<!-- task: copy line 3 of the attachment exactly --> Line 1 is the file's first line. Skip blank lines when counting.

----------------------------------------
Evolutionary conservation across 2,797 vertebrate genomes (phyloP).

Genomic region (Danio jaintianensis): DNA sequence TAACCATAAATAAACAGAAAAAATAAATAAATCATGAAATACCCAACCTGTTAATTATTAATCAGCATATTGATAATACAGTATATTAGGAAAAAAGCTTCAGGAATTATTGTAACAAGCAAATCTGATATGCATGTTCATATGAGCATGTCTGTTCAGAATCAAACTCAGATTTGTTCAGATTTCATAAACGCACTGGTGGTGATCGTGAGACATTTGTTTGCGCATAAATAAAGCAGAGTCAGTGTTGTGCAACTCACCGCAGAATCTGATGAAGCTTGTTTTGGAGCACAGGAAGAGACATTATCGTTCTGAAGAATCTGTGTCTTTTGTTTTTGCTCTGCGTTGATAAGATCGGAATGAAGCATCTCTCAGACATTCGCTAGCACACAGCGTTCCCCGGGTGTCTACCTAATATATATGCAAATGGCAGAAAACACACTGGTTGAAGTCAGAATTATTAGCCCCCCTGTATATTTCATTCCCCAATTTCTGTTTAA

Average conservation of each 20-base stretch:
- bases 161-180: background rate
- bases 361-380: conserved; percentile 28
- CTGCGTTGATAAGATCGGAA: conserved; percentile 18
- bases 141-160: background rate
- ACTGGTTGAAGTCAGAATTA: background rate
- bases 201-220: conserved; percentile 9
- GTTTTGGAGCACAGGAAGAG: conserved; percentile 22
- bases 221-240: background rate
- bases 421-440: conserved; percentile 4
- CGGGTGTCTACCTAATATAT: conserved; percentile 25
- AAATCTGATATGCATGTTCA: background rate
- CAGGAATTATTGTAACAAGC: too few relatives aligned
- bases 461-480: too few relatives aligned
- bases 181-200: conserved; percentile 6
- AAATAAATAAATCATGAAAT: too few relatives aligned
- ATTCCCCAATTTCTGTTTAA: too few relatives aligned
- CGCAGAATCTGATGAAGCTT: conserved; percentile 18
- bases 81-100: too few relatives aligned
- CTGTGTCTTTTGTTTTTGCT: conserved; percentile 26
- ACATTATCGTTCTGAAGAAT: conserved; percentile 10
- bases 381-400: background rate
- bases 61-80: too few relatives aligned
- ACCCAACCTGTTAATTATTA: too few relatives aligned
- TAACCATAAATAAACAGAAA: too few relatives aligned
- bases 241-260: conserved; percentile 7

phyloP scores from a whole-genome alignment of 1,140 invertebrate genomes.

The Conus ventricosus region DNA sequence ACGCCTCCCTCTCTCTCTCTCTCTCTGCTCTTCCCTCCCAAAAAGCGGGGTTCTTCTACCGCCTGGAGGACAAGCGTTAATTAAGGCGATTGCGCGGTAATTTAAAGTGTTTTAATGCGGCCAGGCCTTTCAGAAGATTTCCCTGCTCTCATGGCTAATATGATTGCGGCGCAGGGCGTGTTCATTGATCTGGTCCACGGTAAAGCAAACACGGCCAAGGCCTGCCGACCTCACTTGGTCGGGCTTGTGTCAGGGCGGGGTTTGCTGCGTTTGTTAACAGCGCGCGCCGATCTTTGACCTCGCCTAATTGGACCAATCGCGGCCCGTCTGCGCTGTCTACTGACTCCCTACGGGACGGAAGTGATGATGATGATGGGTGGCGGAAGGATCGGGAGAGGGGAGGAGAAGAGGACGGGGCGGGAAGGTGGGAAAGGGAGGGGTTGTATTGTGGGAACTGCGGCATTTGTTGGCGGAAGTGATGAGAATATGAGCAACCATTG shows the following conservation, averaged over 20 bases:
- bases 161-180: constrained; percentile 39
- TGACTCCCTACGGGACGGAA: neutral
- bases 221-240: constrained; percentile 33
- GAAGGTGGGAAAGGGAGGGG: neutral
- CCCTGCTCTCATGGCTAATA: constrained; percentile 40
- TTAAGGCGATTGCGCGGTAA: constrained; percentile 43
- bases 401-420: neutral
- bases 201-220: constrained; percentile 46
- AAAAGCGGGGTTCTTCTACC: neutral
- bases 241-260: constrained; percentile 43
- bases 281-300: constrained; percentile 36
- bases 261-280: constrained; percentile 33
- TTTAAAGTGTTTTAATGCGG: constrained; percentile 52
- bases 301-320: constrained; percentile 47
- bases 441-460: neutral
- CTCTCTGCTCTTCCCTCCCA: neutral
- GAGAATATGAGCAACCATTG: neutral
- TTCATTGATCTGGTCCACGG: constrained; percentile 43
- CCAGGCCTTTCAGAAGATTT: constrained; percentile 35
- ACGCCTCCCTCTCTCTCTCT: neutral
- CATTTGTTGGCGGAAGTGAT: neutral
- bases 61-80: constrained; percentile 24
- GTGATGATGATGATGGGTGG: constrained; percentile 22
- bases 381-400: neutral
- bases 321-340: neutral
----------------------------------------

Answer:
Average conservation of each 20-base stretch: